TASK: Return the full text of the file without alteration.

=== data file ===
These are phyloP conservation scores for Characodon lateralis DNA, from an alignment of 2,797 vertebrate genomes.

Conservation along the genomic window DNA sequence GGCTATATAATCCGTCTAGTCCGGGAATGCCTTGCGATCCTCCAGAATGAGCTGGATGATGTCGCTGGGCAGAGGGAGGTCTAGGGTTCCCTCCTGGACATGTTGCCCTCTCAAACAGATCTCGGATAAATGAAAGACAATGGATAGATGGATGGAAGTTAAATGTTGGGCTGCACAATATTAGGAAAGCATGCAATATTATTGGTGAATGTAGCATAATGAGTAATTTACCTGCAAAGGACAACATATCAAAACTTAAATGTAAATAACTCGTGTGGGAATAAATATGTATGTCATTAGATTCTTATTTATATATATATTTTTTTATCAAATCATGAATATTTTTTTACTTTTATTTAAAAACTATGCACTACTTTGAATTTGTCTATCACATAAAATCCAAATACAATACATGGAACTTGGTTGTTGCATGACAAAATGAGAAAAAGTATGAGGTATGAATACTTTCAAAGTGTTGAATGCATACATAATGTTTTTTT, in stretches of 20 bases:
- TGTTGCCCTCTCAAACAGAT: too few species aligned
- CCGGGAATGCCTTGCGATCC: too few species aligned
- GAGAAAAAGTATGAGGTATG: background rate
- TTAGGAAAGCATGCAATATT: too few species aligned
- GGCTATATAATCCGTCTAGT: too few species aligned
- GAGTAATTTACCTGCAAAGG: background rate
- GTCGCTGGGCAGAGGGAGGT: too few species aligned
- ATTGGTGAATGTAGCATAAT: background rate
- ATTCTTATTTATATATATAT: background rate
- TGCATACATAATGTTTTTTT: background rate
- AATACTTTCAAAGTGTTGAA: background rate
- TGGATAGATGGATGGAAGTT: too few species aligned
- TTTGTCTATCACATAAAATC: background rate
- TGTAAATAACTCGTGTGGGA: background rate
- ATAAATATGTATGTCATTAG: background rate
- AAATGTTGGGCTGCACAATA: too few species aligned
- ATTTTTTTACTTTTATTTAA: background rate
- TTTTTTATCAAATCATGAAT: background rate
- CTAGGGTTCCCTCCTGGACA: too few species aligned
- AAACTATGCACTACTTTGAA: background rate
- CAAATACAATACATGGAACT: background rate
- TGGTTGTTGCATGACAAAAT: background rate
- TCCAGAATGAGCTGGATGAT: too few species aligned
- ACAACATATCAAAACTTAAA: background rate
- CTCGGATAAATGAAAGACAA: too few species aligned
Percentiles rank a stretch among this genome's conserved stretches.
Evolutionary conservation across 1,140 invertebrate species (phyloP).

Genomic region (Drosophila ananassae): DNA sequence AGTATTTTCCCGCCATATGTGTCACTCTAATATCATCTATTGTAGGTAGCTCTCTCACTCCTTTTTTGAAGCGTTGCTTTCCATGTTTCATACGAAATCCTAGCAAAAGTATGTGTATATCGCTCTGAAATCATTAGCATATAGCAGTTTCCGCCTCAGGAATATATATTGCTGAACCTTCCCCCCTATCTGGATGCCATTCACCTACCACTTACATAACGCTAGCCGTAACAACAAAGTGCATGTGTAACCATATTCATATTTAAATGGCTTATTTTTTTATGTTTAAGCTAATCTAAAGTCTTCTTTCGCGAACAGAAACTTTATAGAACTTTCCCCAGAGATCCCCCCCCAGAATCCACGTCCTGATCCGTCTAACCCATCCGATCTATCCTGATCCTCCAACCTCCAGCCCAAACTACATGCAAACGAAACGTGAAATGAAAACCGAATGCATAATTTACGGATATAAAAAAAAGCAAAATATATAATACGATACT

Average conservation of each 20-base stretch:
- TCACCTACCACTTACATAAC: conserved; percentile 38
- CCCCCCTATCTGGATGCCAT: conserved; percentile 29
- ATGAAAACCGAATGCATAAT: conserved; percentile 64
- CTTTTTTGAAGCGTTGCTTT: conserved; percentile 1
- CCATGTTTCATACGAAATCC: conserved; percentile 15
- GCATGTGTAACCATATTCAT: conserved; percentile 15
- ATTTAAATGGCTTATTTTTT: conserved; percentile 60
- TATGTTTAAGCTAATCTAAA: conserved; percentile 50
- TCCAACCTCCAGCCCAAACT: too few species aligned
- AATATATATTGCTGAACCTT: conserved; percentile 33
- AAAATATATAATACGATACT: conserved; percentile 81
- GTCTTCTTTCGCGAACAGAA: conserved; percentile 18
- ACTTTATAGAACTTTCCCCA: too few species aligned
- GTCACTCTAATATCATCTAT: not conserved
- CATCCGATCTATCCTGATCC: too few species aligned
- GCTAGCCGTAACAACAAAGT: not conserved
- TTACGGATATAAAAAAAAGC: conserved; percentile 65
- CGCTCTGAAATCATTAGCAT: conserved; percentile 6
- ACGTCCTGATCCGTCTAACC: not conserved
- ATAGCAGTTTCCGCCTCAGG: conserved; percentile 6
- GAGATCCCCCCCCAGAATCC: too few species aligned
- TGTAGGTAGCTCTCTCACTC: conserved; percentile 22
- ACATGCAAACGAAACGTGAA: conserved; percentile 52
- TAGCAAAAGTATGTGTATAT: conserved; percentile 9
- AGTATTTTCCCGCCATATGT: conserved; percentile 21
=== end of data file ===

These are phyloP conservation scores for Characodon lateralis DNA, from an alignment of 2,797 vertebrate genomes.

Conservation along the genomic window DNA sequence GGCTATATAATCCGTCTAGTCCGGGAATGCCTTGCGATCCTCCAGAATGAGCTGGATGATGTCGCTGGGCAGAGGGAGGTCTAGGGTTCCCTCCTGGACATGTTGCCCTCTCAAACAGATCTCGGATAAATGAAAGACAATGGATAGATGGATGGAAGTTAAATGTTGGGCTGCACAATATTAGGAAAGCATGCAATATTATTGGTGAATGTAGCATAATGAGTAATTTACCTGCAAAGGACAACATATCAAAACTTAAATGTAAATAACTCGTGTGGGAATAAATATGTATGTCATTAGATTCTTATTTATATATATATTTTTTTATCAAATCATGAATATTTTTTTACTTTTATTTAAAAACTATGCACTACTTTGAATTTGTCTATCACATAAAATCCAAATACAATACATGGAACTTGGTTGTTGCATGACAAAATGAGAAAAAGTATGAGGTATGAATACTTTCAAAGTGTTGAATGCATACATAATGTTTTTTT, in stretches of 20 bases:
- TGTTGCCCTCTCAAACAGAT: too few species aligned
- CCGGGAATGCCTTGCGATCC: too few species aligned
- GAGAAAAAGTATGAGGTATG: background rate
- TTAGGAAAGCATGCAATATT: too few species aligned
- GGCTATATAATCCGTCTAGT: too few species aligned
- GAGTAATTTACCTGCAAAGG: background rate
- GTCGCTGGGCAGAGGGAGGT: too few species aligned
- ATTGGTGAATGTAGCATAAT: background rate
- ATTCTTATTTATATATATAT: background rate
- TGCATACATAATGTTTTTTT: background rate
- AATACTTTCAAAGTGTTGAA: background rate
- TGGATAGATGGATGGAAGTT: too few species aligned
- TTTGTCTATCACATAAAATC: background rate
- TGTAAATAACTCGTGTGGGA: background rate
- ATAAATATGTATGTCATTAG: background rate
- AAATGTTGGGCTGCACAATA: too few species aligned
- ATTTTTTTACTTTTATTTAA: background rate
- TTTTTTATCAAATCATGAAT: background rate
- CTAGGGTTCCCTCCTGGACA: too few species aligned
- AAACTATGCACTACTTTGAA: background rate
- CAAATACAATACATGGAACT: background rate
- TGGTTGTTGCATGACAAAAT: background rate
- TCCAGAATGAGCTGGATGAT: too few species aligned
- ACAACATATCAAAACTTAAA: background rate
- CTCGGATAAATGAAAGACAA: too few species aligned
Percentiles rank a stretch among this genome's conserved stretches.
Evolutionary conservation across 1,140 invertebrate species (phyloP).

Genomic region (Drosophila ananassae): DNA sequence AGTATTTTCCCGCCATATGTGTCACTCTAATATCATCTATTGTAGGTAGCTCTCTCACTCCTTTTTTGAAGCGTTGCTTTCCATGTTTCATACGAAATCCTAGCAAAAGTATGTGTATATCGCTCTGAAATCATTAGCATATAGCAGTTTCCGCCTCAGGAATATATATTGCTGAACCTTCCCCCCTATCTGGATGCCATTCACCTACCACTTACATAACGCTAGCCGTAACAACAAAGTGCATGTGTAACCATATTCATATTTAAATGGCTTATTTTTTTATGTTTAAGCTAATCTAAAGTCTTCTTTCGCGAACAGAAACTTTATAGAACTTTCCCCAGAGATCCCCCCCCAGAATCCACGTCCTGATCCGTCTAACCCATCCGATCTATCCTGATCCTCCAACCTCCAGCCCAAACTACATGCAAACGAAACGTGAAATGAAAACCGAATGCATAATTTACGGATATAAAAAAAAGCAAAATATATAATACGATACT

Average conservation of each 20-base stretch:
- TCACCTACCACTTACATAAC: conserved; percentile 38
- CCCCCCTATCTGGATGCCAT: conserved; percentile 29
- ATGAAAACCGAATGCATAAT: conserved; percentile 64
- CTTTTTTGAAGCGTTGCTTT: conserved; percentile 1
- CCATGTTTCATACGAAATCC: conserved; percentile 15
- GCATGTGTAACCATATTCAT: conserved; percentile 15
- ATTTAAATGGCTTATTTTTT: conserved; percentile 60
- TATGTTTAAGCTAATCTAAA: conserved; percentile 50
- TCCAACCTCCAGCCCAAACT: too few species aligned
- AATATATATTGCTGAACCTT: conserved; percentile 33
- AAAATATATAATACGATACT: conserved; percentile 81
- GTCTTCTTTCGCGAACAGAA: conserved; percentile 18
- ACTTTATAGAACTTTCCCCA: too few species aligned
- GTCACTCTAATATCATCTAT: not conserved
- CATCCGATCTATCCTGATCC: too few species aligned
- GCTAGCCGTAACAACAAAGT: not conserved
- TTACGGATATAAAAAAAAGC: conserved; percentile 65
- CGCTCTGAAATCATTAGCAT: conserved; percentile 6
- ACGTCCTGATCCGTCTAACC: not conserved
- ATAGCAGTTTCCGCCTCAGG: conserved; percentile 6
- GAGATCCCCCCCCAGAATCC: too few species aligned
- TGTAGGTAGCTCTCTCACTC: conserved; percentile 22
- ACATGCAAACGAAACGTGAA: conserved; percentile 52
- TAGCAAAAGTATGTGTATAT: conserved; percentile 9
- AGTATTTTCCCGCCATATGT: conserved; percentile 21